I pointed out in my last column that despite what people commonly say about how human life is priceless, they put a price on their lives every day with their actions. People take chances that shorten their life expectancies to do things that are fun, and for the convenience and savings of not taking every precaution possible. When people willingly accept risks to acquire things they value, they are putting a price on their lives—telling us with their actions that the marginal value of their lives is less than the often quite low value they realize from overeating, not exercising, driving too fast, and so on.
Unfortunately, when people take chances they sometimes have regrettable accidents. Nothing is more natural than feeling sorry for those who have suffered serious injury or death because they exposed themselves to risk. But our sympathy for them should not blind us to the fact that we would not be doing adults a favor by interfering with their ability to take risks that, given their preferences and circumstances, make sense to them. Yet such policies are condoned and encouraged every day by well-meaning people who (1) fail to recognize that, at the margin, human life is not priceless and (2) don’t understand how prices and profits empower people to communicate effectively their desires to business firms. These are people who are quick to express moral outrage when they hear the charge that corporations sacrifice lives to increase their profits by making unsafe products.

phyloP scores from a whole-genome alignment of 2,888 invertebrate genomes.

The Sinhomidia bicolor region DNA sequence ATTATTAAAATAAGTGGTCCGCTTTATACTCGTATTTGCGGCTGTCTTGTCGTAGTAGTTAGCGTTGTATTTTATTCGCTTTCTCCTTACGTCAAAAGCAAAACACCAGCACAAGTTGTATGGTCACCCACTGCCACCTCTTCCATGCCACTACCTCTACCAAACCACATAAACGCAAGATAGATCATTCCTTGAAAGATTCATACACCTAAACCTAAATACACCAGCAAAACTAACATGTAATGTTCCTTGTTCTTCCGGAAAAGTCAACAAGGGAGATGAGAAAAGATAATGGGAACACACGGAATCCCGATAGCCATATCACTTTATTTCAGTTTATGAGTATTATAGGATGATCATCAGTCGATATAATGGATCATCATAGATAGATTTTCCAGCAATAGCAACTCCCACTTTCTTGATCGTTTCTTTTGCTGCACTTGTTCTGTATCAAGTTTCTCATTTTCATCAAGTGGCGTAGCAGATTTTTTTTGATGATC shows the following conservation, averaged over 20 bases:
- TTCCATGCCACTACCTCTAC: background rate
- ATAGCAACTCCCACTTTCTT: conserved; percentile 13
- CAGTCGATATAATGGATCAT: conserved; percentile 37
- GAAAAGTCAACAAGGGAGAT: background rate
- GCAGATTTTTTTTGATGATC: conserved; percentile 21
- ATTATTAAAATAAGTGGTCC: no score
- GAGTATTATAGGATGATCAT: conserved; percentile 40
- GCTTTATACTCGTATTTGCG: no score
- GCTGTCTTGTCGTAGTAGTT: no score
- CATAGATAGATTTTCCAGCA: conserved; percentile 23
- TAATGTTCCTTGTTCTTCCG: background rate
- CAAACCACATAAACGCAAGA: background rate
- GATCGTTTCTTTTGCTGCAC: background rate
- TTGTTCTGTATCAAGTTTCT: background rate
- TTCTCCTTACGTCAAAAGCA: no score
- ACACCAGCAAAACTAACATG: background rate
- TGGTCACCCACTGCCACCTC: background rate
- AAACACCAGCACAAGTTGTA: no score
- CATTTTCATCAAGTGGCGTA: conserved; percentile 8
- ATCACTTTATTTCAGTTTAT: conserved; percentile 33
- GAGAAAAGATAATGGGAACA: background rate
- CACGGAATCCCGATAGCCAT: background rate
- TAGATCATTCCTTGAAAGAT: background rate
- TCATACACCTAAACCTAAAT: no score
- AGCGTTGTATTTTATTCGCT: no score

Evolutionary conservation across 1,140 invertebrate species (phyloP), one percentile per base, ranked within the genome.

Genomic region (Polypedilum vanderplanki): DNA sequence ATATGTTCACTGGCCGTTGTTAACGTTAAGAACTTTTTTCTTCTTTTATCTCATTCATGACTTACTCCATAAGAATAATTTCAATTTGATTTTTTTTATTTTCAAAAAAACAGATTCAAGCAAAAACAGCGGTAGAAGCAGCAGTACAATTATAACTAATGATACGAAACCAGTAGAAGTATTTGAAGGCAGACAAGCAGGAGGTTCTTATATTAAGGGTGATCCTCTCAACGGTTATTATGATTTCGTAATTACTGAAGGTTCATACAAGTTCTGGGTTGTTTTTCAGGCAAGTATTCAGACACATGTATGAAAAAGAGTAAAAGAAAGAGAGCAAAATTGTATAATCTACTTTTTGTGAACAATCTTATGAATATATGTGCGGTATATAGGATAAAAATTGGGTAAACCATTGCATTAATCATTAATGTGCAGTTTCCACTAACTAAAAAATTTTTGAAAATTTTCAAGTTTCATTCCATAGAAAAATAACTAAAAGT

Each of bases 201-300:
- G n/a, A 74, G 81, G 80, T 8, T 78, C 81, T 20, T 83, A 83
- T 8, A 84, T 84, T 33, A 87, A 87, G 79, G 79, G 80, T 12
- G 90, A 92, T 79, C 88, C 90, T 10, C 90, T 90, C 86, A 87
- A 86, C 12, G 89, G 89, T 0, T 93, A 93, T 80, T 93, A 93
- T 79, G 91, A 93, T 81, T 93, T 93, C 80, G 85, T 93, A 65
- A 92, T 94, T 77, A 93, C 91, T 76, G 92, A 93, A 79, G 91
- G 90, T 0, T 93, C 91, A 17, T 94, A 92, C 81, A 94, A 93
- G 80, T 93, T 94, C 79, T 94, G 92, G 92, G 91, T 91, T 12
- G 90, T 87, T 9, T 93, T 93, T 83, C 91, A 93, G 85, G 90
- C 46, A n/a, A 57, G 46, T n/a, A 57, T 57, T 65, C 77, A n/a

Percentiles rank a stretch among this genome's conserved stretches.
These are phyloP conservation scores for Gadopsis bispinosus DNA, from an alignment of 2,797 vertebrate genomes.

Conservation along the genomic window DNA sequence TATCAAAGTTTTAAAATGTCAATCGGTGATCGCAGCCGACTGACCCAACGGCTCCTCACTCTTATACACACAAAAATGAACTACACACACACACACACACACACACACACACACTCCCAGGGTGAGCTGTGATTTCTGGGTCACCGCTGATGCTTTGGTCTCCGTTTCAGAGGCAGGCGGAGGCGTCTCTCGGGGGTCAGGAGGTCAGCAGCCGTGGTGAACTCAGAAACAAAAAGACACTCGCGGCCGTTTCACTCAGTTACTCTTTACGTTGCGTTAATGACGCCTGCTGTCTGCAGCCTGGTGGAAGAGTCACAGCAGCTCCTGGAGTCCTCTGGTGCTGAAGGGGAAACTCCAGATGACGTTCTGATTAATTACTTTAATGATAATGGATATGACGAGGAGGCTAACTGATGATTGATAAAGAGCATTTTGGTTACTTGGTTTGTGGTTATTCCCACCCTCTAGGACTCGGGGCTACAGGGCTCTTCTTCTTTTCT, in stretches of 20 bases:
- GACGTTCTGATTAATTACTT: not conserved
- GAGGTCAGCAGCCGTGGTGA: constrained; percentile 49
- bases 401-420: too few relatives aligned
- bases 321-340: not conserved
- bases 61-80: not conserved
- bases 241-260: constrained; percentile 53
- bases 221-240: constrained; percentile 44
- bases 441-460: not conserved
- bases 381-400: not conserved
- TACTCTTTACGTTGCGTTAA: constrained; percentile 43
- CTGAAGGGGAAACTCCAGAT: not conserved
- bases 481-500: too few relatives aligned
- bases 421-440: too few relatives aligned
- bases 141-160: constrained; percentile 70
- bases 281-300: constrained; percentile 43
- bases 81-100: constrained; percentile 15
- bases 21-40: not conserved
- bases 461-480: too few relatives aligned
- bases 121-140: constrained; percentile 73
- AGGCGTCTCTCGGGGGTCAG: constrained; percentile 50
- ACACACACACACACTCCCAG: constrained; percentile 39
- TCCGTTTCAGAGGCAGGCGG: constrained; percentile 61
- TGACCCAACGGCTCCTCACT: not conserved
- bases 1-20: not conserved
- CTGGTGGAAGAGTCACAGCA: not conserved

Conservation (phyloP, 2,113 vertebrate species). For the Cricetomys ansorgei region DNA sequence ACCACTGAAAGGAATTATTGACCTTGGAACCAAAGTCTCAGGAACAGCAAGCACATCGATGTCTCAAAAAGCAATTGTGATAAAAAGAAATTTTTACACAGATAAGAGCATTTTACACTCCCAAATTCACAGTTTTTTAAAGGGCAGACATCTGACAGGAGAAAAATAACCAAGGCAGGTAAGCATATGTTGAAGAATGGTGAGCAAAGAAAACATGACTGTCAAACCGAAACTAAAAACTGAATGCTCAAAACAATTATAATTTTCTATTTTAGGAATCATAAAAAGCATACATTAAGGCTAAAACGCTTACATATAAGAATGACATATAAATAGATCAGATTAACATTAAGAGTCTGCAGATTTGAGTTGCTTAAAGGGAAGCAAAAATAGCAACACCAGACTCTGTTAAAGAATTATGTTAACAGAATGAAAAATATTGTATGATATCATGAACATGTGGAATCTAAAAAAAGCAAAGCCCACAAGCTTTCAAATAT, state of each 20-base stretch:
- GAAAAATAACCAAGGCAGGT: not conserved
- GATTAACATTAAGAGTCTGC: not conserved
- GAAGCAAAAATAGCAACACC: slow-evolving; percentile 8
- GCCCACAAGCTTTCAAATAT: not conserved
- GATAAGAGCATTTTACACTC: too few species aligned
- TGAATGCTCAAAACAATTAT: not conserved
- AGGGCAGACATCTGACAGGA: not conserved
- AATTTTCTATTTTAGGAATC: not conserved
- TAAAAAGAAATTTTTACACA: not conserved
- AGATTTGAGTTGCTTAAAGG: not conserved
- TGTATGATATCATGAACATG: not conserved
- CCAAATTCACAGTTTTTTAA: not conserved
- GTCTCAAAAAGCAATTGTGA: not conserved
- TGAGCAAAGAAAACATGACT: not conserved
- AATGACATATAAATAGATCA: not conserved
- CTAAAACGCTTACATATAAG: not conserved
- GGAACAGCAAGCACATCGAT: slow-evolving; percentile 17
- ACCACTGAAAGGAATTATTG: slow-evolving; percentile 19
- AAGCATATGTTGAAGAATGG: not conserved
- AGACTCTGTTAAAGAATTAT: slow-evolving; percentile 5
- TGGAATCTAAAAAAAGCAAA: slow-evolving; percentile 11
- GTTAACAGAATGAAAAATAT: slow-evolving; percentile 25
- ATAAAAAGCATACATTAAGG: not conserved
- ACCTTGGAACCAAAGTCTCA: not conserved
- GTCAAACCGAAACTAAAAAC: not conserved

People are accidentally injured and killed every day because products are not as safe as they could be. More than ever before, the prevailing legal environment encourages those harmed in these accidents to sue manufacturers of “unsafe” products to compensate for their pain and suffering. An obvious inducement for these suits is that the payoff to plaintiffs and their lawyers can be high, occasionally outrageously high. For example, in 1999 a $4.9 billion judgment against General Motors was awarded to six people severely burned when their 1979 Malibu caught fire after being hit by a drunk driver going between 50 and 70 miles per hour.* The charge that sways juries and offends public sensitivities, and helps explain the large awards, is that greedy corporations sacrifice human lives to increase their profits.
* The actual settlement will be less, though still much higher than justified by how much people value the marginal safety involved in the case. As of March 2000 the plaintiffs have offered to settle for $400 million, but General Motors has refused so it can continue appealing the case.
Is this charge true? Of course it is. But this isn’t a criticism of corporations; rather it is a reflection of the proper functioning of a market economy. Corporations routinely sacrifice the lives of some of their customers to increase profits, and we are all better off because they do. That’s right, we are lucky to live in an economy that allows corporations to increase profits by intentionally selling products less safe than could be produced. The desirability of sacrificing lives for profits may not be as comforting as milk, cookies, and a bedtime story, but it follows directly from a reality we cannot wish away.